Video report by ITV News correspondent Richard Pallot
Hundreds of thousands of passengers have been suffering travel chaos after drones were flown over the runway at Gatwick Airport.
Today some flights have resumed but scores of passengers have continued to be inconvenienced, with 155 flights being cancelled and disruption expected to last into the weekend.
But what are the consumers' rights and what are they entitled to?
Will those affected be entitled to compensation?
Despite the frustration for those who have suffered disruption, the event is considered to be an “extraordinary circumstance”.
A spokesman for the Civil Aviation Authority said: “Given the reasons for the current disruption at Gatwick Airport, the Civil Aviation Authority considers this event to be an extraordinary circumstance.
“In such circumstances airlines are not obliged to pay financial compensation to passengers affected by the disruption.”
Alex Neill, Which? managing director of home products and services, said: “This situation will understandably be frustrating for both the airlines and the tens of thousands of passengers travelling to and from Gatwick ahead of Christmas.
“Whilst these extraordinary circumstances unfortunately mean you are not entitled to compensation, you may still be entitled to meals, refreshments, hotel accommodation or transfers.
“You don’t have to cancel your tickets though, as depending on the length of the delay, your airline should be providing you with alternative travel options or accommodation.”
What are extraordinary circumstances?
Compensation for delayed or cancelled flights hinges on the reason for the delay and the length of notice passengers are given. Which? says that in cases where the airline can prove the delay was caused by extraordinary circumstances, no compensation is payable.
Extraordinary circumstances are situations out of the airline’s control, for example, a security risk, political instability or severe weather that makes flying dangerous.
What support can people get?
The Civil Aviation Authority says that under EU261 regulations, passengers who no longer wish to take their flight can contact their airline for a refund.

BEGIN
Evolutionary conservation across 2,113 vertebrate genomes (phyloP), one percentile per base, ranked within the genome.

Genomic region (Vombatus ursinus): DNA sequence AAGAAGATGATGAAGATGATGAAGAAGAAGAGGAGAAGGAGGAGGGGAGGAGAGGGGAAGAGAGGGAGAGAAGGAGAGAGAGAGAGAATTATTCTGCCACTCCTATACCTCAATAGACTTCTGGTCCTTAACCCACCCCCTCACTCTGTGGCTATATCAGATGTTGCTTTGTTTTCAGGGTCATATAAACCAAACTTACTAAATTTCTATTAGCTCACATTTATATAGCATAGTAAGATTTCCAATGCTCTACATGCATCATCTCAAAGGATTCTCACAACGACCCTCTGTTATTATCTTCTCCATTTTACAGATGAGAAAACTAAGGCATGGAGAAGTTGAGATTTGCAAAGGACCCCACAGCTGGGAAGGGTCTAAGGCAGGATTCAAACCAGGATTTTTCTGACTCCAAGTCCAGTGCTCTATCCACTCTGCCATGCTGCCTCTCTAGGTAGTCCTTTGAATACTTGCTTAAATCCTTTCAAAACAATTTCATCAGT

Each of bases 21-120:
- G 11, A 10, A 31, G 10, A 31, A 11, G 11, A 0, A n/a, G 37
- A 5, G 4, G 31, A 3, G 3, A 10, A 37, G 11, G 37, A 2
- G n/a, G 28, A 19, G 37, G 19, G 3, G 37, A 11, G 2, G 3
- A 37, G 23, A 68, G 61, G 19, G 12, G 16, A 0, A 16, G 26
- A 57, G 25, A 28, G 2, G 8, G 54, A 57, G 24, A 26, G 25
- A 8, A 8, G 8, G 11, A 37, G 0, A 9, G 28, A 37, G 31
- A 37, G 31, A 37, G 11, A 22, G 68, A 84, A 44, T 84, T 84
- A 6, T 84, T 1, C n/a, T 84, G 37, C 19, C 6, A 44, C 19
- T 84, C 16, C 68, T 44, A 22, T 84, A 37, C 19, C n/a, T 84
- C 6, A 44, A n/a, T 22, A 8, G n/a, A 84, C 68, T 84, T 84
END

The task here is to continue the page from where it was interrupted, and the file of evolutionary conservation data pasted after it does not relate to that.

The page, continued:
For passengers still wishing to fly, it advises them to contact their airline to understand the options available.
Which? says that, generally speaking, if someone’s flight is delayed for at least two hours, depending on the length of the flight, their airline may give them two free phone calls, faxes or emails; free meals and refreshments appropriate to the delay; and free hotel accommodation and hotel transfers if an overnight stay is required.
If a flight was delayed for more than five hours they may be able to choose between being rerouted on a different flight or getting a refund – just as if the flight had been cancelled.
How can insurers help?
Martyn James, spokesman for consumer help website Resolver.co.uk, suggests that as well as speaking to the airline, “you can also speak to your travel insurer to see if you have any options in your insurance policy”.
Giving general advice, the Association of British Insurers said people should speak to their airline or travel company first.
A spokesman said: “For additional travel disruption costs, such as missed hotel bookings or already paid for activities that you can no longer make, you should speak to your travel insurer as these may be covered under the terms of your travel insurance, depending on the type of cover you have bought.”
Insurer Axa says if customers need to change the dates of their trip they should make contact to update their policy.